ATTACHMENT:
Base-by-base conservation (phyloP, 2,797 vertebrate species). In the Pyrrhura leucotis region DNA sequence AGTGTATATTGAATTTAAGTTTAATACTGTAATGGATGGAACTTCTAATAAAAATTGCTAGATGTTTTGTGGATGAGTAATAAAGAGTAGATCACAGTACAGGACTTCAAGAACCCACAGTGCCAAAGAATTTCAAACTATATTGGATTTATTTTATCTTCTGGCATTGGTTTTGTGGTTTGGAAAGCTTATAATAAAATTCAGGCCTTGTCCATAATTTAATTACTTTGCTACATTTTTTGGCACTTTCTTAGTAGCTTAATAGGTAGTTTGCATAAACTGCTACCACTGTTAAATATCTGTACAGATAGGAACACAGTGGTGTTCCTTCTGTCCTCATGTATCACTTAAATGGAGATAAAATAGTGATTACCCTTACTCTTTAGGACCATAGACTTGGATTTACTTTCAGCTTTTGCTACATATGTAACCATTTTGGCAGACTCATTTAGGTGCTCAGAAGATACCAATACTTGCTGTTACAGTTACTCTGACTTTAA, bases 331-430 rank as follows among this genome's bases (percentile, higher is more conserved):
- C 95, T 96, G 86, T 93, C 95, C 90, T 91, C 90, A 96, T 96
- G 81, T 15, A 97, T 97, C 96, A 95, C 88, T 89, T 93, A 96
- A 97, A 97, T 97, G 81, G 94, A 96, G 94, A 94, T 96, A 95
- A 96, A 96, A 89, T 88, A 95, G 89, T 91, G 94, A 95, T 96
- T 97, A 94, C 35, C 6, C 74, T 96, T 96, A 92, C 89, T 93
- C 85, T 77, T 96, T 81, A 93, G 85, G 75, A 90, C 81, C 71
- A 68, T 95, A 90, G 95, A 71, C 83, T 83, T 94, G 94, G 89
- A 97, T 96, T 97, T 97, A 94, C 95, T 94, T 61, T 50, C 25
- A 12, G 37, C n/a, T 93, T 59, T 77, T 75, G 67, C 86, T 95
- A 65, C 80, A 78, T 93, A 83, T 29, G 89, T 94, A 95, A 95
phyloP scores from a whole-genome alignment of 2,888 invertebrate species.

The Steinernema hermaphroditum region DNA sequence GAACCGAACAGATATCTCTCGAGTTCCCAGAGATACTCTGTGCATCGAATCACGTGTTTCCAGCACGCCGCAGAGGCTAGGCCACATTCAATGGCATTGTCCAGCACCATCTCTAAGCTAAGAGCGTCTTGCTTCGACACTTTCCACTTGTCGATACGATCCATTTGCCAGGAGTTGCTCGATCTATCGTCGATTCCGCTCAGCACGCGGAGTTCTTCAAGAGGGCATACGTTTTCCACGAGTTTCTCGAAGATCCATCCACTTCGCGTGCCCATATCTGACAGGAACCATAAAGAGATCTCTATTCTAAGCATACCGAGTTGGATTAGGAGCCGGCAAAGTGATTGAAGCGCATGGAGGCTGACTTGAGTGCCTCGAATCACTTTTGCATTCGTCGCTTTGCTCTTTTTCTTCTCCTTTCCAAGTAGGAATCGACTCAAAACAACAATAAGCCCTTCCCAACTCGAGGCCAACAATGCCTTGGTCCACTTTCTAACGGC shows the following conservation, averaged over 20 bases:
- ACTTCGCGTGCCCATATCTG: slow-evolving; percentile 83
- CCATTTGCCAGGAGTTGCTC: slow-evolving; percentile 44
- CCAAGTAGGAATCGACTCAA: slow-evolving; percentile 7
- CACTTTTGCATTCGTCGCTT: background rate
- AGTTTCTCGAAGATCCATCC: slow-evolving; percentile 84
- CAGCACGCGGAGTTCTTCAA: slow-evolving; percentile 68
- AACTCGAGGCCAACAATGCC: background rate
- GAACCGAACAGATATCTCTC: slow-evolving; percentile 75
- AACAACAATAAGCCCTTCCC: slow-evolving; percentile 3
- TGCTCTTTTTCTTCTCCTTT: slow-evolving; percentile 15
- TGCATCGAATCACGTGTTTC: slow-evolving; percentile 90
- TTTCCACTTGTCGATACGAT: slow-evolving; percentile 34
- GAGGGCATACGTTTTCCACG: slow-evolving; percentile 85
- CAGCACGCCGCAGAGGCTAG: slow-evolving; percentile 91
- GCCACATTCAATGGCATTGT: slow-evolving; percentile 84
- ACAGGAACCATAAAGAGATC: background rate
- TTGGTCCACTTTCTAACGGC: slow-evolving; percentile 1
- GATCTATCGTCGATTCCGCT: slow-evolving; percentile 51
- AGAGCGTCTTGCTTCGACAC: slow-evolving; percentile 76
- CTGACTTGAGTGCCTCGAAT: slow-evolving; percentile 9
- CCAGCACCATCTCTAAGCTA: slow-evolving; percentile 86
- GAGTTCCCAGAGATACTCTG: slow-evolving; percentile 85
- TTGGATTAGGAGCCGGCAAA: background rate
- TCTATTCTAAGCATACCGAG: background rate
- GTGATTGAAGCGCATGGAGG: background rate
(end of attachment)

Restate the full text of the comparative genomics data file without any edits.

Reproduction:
Base-by-base conservation (phyloP, 2,797 vertebrate species). In the Pyrrhura leucotis region DNA sequence AGTGTATATTGAATTTAAGTTTAATACTGTAATGGATGGAACTTCTAATAAAAATTGCTAGATGTTTTGTGGATGAGTAATAAAGAGTAGATCACAGTACAGGACTTCAAGAACCCACAGTGCCAAAGAATTTCAAACTATATTGGATTTATTTTATCTTCTGGCATTGGTTTTGTGGTTTGGAAAGCTTATAATAAAATTCAGGCCTTGTCCATAATTTAATTACTTTGCTACATTTTTTGGCACTTTCTTAGTAGCTTAATAGGTAGTTTGCATAAACTGCTACCACTGTTAAATATCTGTACAGATAGGAACACAGTGGTGTTCCTTCTGTCCTCATGTATCACTTAAATGGAGATAAAATAGTGATTACCCTTACTCTTTAGGACCATAGACTTGGATTTACTTTCAGCTTTTGCTACATATGTAACCATTTTGGCAGACTCATTTAGGTGCTCAGAAGATACCAATACTTGCTGTTACAGTTACTCTGACTTTAA, bases 331-430 rank as follows among this genome's bases (percentile, higher is more conserved):
- C 95, T 96, G 86, T 93, C 95, C 90, T 91, C 90, A 96, T 96
- G 81, T 15, A 97, T 97, C 96, A 95, C 88, T 89, T 93, A 96
- A 97, A 97, T 97, G 81, G 94, A 96, G 94, A 94, T 96, A 95
- A 96, A 96, A 89, T 88, A 95, G 89, T 91, G 94, A 95, T 96
- T 97, A 94, C 35, C 6, C 74, T 96, T 96, A 92, C 89, T 93
- C 85, T 77, T 96, T 81, A 93, G 85, G 75, A 90, C 81, C 71
- A 68, T 95, A 90, G 95, A 71, C 83, T 83, T 94, G 94, G 89
- A 97, T 96, T 97, T 97, A 94, C 95, T 94, T 61, T 50, C 25
- A 12, G 37, C n/a, T 93, T 59, T 77, T 75, G 67, C 86, T 95
- A 65, C 80, A 78, T 93, A 83, T 29, G 89, T 94, A 95, A 95
phyloP scores from a whole-genome alignment of 2,888 invertebrate species.

The Steinernema hermaphroditum region DNA sequence GAACCGAACAGATATCTCTCGAGTTCCCAGAGATACTCTGTGCATCGAATCACGTGTTTCCAGCACGCCGCAGAGGCTAGGCCACATTCAATGGCATTGTCCAGCACCATCTCTAAGCTAAGAGCGTCTTGCTTCGACACTTTCCACTTGTCGATACGATCCATTTGCCAGGAGTTGCTCGATCTATCGTCGATTCCGCTCAGCACGCGGAGTTCTTCAAGAGGGCATACGTTTTCCACGAGTTTCTCGAAGATCCATCCACTTCGCGTGCCCATATCTGACAGGAACCATAAAGAGATCTCTATTCTAAGCATACCGAGTTGGATTAGGAGCCGGCAAAGTGATTGAAGCGCATGGAGGCTGACTTGAGTGCCTCGAATCACTTTTGCATTCGTCGCTTTGCTCTTTTTCTTCTCCTTTCCAAGTAGGAATCGACTCAAAACAACAATAAGCCCTTCCCAACTCGAGGCCAACAATGCCTTGGTCCACTTTCTAACGGC shows the following conservation, averaged over 20 bases:
- ACTTCGCGTGCCCATATCTG: slow-evolving; percentile 83
- CCATTTGCCAGGAGTTGCTC: slow-evolving; percentile 44
- CCAAGTAGGAATCGACTCAA: slow-evolving; percentile 7
- CACTTTTGCATTCGTCGCTT: background rate
- AGTTTCTCGAAGATCCATCC: slow-evolving; percentile 84
- CAGCACGCGGAGTTCTTCAA: slow-evolving; percentile 68
- AACTCGAGGCCAACAATGCC: background rate
- GAACCGAACAGATATCTCTC: slow-evolving; percentile 75
- AACAACAATAAGCCCTTCCC: slow-evolving; percentile 3
- TGCTCTTTTTCTTCTCCTTT: slow-evolving; percentile 15
- TGCATCGAATCACGTGTTTC: slow-evolving; percentile 90
- TTTCCACTTGTCGATACGAT: slow-evolving; percentile 34
- GAGGGCATACGTTTTCCACG: slow-evolving; percentile 85
- CAGCACGCCGCAGAGGCTAG: slow-evolving; percentile 91
- GCCACATTCAATGGCATTGT: slow-evolving; percentile 84
- ACAGGAACCATAAAGAGATC: background rate
- TTGGTCCACTTTCTAACGGC: slow-evolving; percentile 1
- GATCTATCGTCGATTCCGCT: slow-evolving; percentile 51
- AGAGCGTCTTGCTTCGACAC: slow-evolving; percentile 76
- CTGACTTGAGTGCCTCGAAT: slow-evolving; percentile 9
- CCAGCACCATCTCTAAGCTA: slow-evolving; percentile 86
- GAGTTCCCAGAGATACTCTG: slow-evolving; percentile 85
- TTGGATTAGGAGCCGGCAAA: background rate
- TCTATTCTAAGCATACCGAG: background rate
- GTGATTGAAGCGCATGGAGG: background rate